A cup of tea for breakfast, a spinach leaf salad for lunch and a glass of red wine for dinner may reduce the risk of developing dementia, according to new research.
People who eat or drink more foods high in antioxidant flavonols — plant compounds linked to a variety of health benefits — appear to have slower cognitive decline, researchers say.
Scientists at the Rush Medical Center in Chicago recruited 961 people with an average age of 81 who did not have dementia for their seven-year study.
Each year, participants completed a questionnaire about how often they ate certain foods and completed annual cognitive and memory tests, which included memorizing word lists, remembering numbers and putting them in the correct order.
They were then divided into five equal groups based on the amount of flavanols they had in their diet.
On average, the participants had an average dietary intake of about 10 milligrams (mg) of total flavanols per day.
The lowest group had an intake of about 5 mg per day, while the highest group consumed an average of 15 mg per day – the equivalent of one cup of dark leafy greens or three to four cups of tea.
A cup of tea for breakfast, a spinach leaf salad for lunch and a glass of red wine for dinner may reduce the risk of developing dementia, according to new research (file)
Rates of dementia fall thanks to health-conscious generation, study finds
Dementia rates in America have fallen by a third in the past two decades, even as more people are living with the condition than ever before.
Researchers say less smoking and better education about diet and other risk factors led to the relatively rapid decline.
About 8.5 percent of Americans over age 65 were estimated to have had the memory robbery disorder in 2016 — the last year — compared to 12.2 percent in 2000.
But a fast-growing and aging population means the raw number of people with dementia has grown by more than 200,000 in that time to 4.2 million, the researchers said.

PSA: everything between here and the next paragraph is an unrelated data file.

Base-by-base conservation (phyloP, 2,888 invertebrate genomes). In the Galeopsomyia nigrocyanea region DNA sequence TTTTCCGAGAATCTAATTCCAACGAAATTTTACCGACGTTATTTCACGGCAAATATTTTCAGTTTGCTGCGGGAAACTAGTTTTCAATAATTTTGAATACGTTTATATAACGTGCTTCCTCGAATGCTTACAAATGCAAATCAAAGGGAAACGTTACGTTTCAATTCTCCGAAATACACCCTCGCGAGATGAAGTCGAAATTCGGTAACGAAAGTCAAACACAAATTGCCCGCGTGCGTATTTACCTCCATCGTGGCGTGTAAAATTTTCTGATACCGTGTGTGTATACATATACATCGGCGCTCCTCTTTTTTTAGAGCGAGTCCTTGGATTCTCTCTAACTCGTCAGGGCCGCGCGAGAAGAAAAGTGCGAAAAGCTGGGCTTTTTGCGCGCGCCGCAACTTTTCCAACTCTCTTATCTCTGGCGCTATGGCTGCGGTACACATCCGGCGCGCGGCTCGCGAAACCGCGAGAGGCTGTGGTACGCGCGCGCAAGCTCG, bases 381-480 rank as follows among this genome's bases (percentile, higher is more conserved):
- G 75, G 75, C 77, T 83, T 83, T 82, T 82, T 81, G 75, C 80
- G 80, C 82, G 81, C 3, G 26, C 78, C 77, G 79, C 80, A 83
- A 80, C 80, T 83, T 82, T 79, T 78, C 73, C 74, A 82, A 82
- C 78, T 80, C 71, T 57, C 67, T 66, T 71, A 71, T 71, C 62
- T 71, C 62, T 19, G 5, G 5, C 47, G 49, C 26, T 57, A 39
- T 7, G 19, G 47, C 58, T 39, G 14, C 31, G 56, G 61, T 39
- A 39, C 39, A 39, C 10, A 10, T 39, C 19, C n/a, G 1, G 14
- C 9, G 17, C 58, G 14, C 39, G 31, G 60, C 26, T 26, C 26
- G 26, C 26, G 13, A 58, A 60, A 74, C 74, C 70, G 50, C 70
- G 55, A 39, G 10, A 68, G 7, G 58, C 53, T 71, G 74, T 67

More current figures suggest that about 7 million Americans have dementia — although there is growing evidence that the numbers are slowing in developed countries.
The number of adults with dementia is expected to double in the next three decades, says the Alzheimer’s Association, to nearly 13 million.
Experts from California-based research organization RAND, which conducted the latest study, said trends following the Covid pandemic were “uncertain.”
To measure cognitive decline, researchers used a global scoring system that includes 19 different tests.
Analysis revealed that people who had the highest flavonol intakes had a 32 percent reduction in their rate of cognitive decline compared to those who had the lowest.
The study also found that those who got most of their flavonols from things like kale, beans, tea, spinach and broccoli had the slowest cognitive decline.
However, those who also consumed tomatoes, apples, tea, wine and oranges also saw a benefit.
Study author Thomas Holland said: ‘It is exciting that our research shows that making specific food choices can lead to slower cognitive decline.
“Something as simple as eating more fruits and vegetables and drinking more tea is an easy way for people to take an active role in keeping their brains healthy.
“Ultimately, I want people to know that it’s never too early or too late to start making healthy lifestyle changes, especially when it comes to nutrition.
“The research presented here adds to the ever-growing body of evidence that what we eat matters.”
Commenting on the findings, Dr Sara Imarisio, head of strategic initiatives at Alzheimer’s Research UK, said: ‘Our diet is just one factor that can influence our brain health, and researchers are still trying to determine the extent to which specific dietary components such as flavonols affect our brain. our memory and thinking ability.
Previous studies indicate that flavonols may help protect brain cells from damage, which has led researchers to explore their potential role in slowing cognitive decline.
‘This new study also looks at how different types of flavonols may affect our brain health – something that has not been explored in detail before.
‘While the researchers tried to determine how flavonols play a role in slowing cognitive decline, it’s always difficult to rule out other factors that could influence the results of this kind of research.
‘Since the participants at the start of this study were on average 81 years old, their lifestyle in the years leading up to the study probably influenced their risk of cognitive decline.
“What we can say now is that there is a wealth of evidence pointing to eating a balanced diet as a way to reduce the risk of cognitive decline.
“A diet rich in fruits and vegetables, along with plenty of exercise and not smoking, contributes to good heart health, which in turn helps protect our brains from diseases that lead to cognitive impairment or dementia.”
“Controlling our diet and physical activity throughout our lives is a critical step toward better brain health in later life.”
The findings were published in the journal Neurology.